The 5 best movie soundtracks 

Movies always have stunning visuals but just as important is the soundtrack. Every movie has a vibe and it’s the job of the music to complement the movie’s feel. Photo by Isabella Mendes/Pexels

It’s difficult to quantify one’s appreciation of a particular piece of music; One’s Spotify Wrapped or Apple Music Recap makes an attempt by virtue of ranking minutes listened, top genres and other metrics. Global charts fulfill the same need, presenting listeners with a specific country or the world’s most listened-to songs. A simple issue, however, arises when discussing the “best” music, as often the songs we listen to the most often do not always correlate with the songs we think are the most musical, complex or emotional. 

A similar issue is that songs created for cinema or Broadway seldom find themselves on these charts. Aside from some historical outliers, most of the songs on these charts or in our annual recaps tend to be radio hits or songs from albums produced independently from any other creative project. Hence, this article. Below is my list of what I think are the five most compelling movie soundtracks, and I hope that I may introduce you to some new, Owen-approved soundtracks that I believe subsist as stand-alone albums.  

“La Planète Sauvage,” Alain Goraguer 

Backing the peculiar, psychedelic 1973 French animated film, “La Planète Sauvage,” or “Fantastic Planet,” the Cannes winner is filled with plucky French-style guitar, eerie choir vocals and an arachnid harpsichord. Lovers of Françoise Hardy, Cortex or any well-produced French artists are likely to find themselves entranced by the album’s sinister strings and dissonant flute atop classic jazz-inspired basslines and brief saxophone solos. Songs such as “Deshominisation (I)” and “Ten et Tiwa dorment” introduce the album’s almost supernatural motif—a melody which was later sampled by Mac Miller on his infamous “Faces” EP on the song “Insomniac,” feat. Rick Ross. Yet, where the early half of the album includes calmer, transient melodies, songs in the latter half such as “Mort De Draag” and “L’Oiseau” descend the project into chaos, aligning with the plot of the film. I can’t speak highly enough of this album, or film at that, and I highly recommend both.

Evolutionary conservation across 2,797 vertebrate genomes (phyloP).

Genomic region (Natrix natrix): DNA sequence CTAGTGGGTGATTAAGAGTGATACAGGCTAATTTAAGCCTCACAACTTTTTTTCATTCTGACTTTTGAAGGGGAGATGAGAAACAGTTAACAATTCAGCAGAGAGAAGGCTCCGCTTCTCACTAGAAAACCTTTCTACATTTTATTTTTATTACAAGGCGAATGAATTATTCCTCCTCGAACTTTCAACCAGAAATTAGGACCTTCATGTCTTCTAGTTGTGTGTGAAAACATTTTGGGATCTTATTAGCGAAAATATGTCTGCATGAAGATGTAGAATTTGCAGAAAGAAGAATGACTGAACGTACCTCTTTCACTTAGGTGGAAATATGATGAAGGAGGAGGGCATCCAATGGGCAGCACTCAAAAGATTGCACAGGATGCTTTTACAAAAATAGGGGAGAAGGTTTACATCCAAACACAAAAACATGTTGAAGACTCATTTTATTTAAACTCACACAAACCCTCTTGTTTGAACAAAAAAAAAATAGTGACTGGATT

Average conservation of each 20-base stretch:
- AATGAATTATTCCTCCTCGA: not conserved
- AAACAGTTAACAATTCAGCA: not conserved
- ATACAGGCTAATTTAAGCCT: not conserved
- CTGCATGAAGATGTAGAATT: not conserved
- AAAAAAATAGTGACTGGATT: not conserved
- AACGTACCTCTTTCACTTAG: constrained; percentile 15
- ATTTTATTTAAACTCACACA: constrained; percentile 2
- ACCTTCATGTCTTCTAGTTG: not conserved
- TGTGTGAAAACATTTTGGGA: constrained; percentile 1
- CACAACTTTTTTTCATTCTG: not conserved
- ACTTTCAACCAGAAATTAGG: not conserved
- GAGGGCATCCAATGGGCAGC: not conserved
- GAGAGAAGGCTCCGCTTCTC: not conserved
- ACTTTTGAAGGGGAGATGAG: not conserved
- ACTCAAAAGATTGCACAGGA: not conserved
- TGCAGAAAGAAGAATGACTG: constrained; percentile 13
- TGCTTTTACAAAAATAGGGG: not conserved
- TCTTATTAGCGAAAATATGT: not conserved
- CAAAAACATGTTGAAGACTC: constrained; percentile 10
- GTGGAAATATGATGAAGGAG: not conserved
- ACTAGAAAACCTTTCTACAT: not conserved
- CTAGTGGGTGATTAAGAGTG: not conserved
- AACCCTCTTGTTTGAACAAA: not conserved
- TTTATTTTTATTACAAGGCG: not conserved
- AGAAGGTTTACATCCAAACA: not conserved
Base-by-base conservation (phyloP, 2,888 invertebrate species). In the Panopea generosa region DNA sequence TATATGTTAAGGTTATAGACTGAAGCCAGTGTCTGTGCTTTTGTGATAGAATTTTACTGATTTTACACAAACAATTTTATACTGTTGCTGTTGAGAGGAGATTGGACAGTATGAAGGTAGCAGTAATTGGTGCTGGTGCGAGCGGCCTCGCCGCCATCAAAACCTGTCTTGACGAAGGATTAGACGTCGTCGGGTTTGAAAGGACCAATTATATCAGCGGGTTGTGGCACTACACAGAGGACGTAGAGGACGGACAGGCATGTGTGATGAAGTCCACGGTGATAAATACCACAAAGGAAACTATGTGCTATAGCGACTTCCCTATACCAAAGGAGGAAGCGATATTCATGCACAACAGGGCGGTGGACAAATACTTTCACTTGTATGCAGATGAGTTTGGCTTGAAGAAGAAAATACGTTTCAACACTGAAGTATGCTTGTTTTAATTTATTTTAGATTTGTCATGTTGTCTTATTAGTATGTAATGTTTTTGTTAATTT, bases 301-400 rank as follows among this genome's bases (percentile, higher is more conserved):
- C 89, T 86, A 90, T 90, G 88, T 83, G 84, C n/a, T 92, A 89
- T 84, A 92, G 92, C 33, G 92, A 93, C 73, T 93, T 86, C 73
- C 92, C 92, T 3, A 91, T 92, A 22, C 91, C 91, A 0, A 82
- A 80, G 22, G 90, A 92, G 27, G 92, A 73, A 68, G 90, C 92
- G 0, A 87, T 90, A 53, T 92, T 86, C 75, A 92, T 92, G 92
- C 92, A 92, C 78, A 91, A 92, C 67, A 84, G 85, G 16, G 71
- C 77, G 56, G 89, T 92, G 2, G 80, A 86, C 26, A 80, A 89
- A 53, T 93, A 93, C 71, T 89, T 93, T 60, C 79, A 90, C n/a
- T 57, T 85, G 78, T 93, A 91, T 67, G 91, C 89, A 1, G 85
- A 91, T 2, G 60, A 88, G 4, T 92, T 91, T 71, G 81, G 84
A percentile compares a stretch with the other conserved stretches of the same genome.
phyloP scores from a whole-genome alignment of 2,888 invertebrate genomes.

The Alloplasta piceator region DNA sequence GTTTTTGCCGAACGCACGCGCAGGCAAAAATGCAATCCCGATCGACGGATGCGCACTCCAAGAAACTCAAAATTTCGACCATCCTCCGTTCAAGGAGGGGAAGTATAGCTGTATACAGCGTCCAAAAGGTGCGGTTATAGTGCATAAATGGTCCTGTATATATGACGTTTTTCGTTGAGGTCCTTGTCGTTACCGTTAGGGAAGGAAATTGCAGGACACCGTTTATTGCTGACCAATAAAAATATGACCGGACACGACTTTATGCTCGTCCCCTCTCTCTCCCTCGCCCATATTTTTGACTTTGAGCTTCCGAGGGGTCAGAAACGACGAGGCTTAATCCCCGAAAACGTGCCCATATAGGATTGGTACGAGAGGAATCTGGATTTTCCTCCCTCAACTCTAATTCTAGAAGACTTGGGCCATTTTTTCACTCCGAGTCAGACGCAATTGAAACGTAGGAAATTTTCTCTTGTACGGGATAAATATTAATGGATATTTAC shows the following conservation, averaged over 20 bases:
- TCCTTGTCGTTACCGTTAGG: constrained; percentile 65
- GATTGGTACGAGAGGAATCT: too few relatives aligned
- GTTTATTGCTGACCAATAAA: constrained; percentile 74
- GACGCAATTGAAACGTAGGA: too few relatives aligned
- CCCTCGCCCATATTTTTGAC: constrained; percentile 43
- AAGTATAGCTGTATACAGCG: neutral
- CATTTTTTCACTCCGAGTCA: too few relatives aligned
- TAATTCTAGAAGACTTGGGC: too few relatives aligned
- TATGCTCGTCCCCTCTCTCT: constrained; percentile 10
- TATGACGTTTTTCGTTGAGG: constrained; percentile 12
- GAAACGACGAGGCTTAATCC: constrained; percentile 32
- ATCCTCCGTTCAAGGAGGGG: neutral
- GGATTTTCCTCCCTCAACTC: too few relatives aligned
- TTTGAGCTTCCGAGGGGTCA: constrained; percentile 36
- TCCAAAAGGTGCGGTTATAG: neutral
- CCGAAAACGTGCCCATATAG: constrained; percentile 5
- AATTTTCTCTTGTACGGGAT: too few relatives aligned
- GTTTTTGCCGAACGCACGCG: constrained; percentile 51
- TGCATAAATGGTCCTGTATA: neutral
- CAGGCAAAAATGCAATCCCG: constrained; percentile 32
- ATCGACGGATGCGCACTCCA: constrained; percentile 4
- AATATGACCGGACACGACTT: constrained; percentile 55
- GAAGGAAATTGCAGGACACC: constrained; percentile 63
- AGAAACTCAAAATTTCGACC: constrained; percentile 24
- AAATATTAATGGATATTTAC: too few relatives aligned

“A Virgem de Saint Tropez,” Hareton Salvanini 

Salvanini’s album serves as the background to another rather — well — strange 1974 French film that is “A Virgem de Saint Tropez,” later released in 1975 under the title “The Awakening of Annie.” Movie aside — I cannot in good faith recommend you watch it, as it’s essentially softcore pornography — the soundtrack is a masterpiece. Songs such as “Espairecendo” and “Perseguição” draw clear inspiration from Salvanini’s Brazilian identity, offering the French film a taste of Gilberto-esque samba intermixed with more typical French-inspired jazz tracks like “Saint Tropez.” The album utilizes perhaps every instrument under the sun, with the romantic strings on “Panorama” juxtaposing with the Latin-influenced recorder melody on “Amazônia,” it’s succeeding song. It’s somewhat sad to see such a moving project left behind as the background of a brutally forced, poorly made film; However, I will not let it disappear into the depths of history.